…into your life it will creep. The Daily Mail reports on a, shall we say, breathess report from the New Scientist (which could better be described as the Old Conspiracy Theorist, but we digress).
It sounds like the stuff of science fiction – beetles, rats and sharks turned into cunning spies courtesy of a brain implant or two.
But such scenarios are fast moving from fantasy to fact, with laboratories around the world hatching a new breed of spy.
Moths, beetles, rats, pigeons and sharks have been installed with electrodes, batteries and even video cameras in an attempt to create the ultimate spook.
This week's New Scientist reports: "The next time a moth lands on your window sill, watch what you say.
"It may look like an innocent visitor, irresistibly drawn to the light in your room, but it could actually be a spy – one of a new generation of cyborg insects with implants wired into their nerves to allow remote control of their movement.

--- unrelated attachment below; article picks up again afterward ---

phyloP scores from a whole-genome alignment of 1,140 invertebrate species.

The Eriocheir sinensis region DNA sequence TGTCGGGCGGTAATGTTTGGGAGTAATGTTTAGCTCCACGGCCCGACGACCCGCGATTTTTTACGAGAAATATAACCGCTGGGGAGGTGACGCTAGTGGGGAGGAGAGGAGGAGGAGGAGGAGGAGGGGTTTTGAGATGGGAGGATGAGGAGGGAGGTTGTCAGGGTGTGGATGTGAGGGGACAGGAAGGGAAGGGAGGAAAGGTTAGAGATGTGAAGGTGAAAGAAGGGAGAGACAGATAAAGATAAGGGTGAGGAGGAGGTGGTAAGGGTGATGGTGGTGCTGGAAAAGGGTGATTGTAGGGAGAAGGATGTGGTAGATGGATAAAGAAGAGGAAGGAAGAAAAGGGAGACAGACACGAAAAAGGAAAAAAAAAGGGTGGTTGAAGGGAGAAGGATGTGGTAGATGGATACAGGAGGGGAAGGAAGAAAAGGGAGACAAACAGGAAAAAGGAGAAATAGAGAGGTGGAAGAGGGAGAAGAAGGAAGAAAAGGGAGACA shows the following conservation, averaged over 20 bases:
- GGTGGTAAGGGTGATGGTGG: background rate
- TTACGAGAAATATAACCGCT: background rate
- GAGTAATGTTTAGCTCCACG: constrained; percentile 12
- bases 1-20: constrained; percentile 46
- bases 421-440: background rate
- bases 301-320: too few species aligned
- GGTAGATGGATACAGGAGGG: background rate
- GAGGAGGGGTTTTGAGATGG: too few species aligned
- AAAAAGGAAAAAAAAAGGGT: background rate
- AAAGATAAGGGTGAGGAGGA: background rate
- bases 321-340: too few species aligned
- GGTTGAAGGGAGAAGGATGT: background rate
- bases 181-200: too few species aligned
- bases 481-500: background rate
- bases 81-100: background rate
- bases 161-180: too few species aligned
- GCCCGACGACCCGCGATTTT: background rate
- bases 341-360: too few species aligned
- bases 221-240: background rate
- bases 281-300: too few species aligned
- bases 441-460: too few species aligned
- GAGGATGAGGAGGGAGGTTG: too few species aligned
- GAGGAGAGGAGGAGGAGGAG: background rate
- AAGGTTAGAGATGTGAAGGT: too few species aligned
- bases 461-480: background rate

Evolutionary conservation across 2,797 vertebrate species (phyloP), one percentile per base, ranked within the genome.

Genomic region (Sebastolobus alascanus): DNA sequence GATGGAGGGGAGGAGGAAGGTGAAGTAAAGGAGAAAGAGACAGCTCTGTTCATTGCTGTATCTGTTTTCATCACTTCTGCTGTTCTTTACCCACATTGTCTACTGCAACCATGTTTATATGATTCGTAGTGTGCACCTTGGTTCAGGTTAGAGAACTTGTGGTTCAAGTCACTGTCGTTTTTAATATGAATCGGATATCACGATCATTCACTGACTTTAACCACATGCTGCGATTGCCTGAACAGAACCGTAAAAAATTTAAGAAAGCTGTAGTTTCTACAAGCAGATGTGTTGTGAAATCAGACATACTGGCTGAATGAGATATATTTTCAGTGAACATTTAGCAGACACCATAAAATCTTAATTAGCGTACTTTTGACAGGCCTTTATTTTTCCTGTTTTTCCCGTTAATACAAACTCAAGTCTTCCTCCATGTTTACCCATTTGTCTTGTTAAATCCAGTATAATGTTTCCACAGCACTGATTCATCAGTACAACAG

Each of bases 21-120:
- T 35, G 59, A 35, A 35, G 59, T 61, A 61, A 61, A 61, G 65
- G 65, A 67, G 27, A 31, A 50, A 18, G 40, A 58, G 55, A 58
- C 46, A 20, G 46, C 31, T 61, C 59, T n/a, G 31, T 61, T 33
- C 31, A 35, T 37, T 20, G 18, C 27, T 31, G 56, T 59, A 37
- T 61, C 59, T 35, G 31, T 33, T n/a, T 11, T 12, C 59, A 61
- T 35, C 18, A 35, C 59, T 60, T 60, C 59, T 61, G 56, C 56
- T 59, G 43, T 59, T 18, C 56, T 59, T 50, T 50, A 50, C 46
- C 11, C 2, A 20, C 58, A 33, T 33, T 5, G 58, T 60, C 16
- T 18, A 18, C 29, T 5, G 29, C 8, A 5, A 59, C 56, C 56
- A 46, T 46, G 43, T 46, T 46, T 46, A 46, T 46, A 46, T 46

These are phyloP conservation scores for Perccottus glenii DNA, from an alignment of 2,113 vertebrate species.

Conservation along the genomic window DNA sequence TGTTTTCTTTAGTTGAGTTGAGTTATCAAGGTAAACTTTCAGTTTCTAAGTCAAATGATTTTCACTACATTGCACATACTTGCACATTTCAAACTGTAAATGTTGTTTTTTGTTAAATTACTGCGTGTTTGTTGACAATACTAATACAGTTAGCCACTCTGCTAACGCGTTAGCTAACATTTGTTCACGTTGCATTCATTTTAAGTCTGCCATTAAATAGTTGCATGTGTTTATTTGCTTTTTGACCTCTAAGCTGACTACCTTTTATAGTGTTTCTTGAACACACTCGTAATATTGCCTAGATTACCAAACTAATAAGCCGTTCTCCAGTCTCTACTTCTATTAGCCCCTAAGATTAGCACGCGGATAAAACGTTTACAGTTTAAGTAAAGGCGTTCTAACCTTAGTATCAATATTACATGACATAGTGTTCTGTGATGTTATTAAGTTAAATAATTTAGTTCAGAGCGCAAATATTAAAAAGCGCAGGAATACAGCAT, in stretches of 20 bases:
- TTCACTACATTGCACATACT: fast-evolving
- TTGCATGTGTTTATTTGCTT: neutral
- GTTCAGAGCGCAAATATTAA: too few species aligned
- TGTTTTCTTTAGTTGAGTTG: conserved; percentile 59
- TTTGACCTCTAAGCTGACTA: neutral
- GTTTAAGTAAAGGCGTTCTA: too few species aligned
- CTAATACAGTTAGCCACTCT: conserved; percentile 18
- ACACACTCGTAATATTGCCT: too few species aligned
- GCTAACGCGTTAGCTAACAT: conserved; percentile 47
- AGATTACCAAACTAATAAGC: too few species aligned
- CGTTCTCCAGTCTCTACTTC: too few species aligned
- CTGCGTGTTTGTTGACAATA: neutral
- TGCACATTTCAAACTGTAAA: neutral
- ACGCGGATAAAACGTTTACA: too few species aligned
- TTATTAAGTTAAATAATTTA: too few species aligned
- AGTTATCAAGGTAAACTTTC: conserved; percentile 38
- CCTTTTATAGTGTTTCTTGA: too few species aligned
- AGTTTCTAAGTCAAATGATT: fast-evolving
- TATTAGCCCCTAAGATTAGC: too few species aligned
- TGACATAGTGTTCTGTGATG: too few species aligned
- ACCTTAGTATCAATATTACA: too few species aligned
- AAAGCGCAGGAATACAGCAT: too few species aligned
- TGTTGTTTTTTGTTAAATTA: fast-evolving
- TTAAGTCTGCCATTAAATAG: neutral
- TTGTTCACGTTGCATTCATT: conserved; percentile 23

"Be warned, flesh-and-blood bugs may soon live up to their name."
And less than half a century ago they were promising hovercars. Damn them. The man keeping us down all over again, man. As usual, the New Scientist has it all wrong. We here at Blue Crab Boulevard have had this technology for ages.